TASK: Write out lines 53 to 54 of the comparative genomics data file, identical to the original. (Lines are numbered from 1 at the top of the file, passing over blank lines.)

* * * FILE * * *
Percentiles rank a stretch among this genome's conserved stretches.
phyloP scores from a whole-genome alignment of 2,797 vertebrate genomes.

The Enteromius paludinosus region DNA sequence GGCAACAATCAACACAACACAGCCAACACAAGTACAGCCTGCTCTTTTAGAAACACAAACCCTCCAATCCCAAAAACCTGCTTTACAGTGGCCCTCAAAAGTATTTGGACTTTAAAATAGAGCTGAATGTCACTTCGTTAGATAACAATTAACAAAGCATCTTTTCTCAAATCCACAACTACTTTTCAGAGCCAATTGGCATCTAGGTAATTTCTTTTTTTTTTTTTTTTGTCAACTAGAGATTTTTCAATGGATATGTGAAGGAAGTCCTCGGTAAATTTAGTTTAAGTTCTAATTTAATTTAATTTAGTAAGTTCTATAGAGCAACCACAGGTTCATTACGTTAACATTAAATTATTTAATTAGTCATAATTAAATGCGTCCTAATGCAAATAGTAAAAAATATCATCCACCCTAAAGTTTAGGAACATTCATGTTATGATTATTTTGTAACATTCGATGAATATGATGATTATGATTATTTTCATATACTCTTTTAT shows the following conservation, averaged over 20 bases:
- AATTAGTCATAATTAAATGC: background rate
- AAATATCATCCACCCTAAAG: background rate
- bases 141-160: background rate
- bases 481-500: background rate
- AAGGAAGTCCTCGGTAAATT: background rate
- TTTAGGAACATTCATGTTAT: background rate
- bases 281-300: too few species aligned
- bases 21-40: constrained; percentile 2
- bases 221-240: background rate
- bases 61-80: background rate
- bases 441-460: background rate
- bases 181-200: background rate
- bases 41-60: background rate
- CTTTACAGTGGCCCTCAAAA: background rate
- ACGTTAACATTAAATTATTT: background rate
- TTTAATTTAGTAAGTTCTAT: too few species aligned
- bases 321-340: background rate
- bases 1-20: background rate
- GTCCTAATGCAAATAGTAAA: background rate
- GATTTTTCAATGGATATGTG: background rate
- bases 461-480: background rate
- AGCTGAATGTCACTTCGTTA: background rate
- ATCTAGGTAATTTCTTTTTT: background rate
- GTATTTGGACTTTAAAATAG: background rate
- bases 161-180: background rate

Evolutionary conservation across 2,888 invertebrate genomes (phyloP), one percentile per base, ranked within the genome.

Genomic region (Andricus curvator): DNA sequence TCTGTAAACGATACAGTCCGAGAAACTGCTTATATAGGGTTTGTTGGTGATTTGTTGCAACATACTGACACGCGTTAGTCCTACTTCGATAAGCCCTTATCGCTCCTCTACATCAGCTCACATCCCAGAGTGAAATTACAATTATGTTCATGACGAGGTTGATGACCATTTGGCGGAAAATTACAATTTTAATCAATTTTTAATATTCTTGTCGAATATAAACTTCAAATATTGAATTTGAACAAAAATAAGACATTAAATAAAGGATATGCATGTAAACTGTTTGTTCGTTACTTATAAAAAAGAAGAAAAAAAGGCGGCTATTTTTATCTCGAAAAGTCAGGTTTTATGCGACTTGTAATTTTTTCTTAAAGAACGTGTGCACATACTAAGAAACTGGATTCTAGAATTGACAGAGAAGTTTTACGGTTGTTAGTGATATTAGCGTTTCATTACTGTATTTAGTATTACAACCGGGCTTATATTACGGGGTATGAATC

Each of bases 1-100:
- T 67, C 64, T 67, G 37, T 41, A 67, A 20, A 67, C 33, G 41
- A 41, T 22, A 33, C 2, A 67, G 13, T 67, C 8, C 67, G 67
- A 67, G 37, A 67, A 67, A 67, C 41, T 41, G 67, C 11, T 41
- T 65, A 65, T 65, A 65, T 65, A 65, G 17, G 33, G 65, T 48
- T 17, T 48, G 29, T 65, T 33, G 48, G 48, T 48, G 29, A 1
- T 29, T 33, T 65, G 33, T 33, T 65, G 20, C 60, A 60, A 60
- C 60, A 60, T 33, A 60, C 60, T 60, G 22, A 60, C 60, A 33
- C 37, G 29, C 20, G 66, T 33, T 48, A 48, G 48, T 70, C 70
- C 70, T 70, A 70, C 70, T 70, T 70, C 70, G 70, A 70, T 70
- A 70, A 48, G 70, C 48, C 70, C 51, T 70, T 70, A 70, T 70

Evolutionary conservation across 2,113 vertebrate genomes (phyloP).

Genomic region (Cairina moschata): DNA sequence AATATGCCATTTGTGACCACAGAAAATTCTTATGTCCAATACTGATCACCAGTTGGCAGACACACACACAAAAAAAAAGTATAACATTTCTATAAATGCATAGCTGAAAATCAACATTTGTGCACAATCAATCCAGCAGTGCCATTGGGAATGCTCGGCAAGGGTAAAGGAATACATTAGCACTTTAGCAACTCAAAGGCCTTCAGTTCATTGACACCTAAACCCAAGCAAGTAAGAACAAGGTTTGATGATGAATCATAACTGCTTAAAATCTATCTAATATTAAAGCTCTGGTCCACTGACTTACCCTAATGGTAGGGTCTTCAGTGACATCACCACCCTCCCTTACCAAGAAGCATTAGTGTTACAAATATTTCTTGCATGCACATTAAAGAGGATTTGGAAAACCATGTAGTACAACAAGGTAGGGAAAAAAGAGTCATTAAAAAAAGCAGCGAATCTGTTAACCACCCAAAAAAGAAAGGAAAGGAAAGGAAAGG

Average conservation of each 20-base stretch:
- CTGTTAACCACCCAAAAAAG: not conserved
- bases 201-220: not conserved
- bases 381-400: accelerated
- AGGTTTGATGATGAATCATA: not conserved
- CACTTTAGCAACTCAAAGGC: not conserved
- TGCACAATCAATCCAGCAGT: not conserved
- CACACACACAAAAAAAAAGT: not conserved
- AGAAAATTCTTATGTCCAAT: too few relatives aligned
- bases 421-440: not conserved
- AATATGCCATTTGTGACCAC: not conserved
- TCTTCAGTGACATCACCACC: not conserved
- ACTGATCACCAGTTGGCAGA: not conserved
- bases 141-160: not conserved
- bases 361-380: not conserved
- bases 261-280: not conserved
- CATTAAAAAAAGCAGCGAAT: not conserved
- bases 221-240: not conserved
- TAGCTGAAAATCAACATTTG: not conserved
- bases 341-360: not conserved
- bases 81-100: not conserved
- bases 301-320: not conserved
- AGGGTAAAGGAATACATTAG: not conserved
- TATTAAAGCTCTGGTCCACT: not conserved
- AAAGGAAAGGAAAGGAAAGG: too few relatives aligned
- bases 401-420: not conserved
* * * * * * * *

- bases 421-440: not conserved
- AATATGCCATTTGTGACCAC: not conserved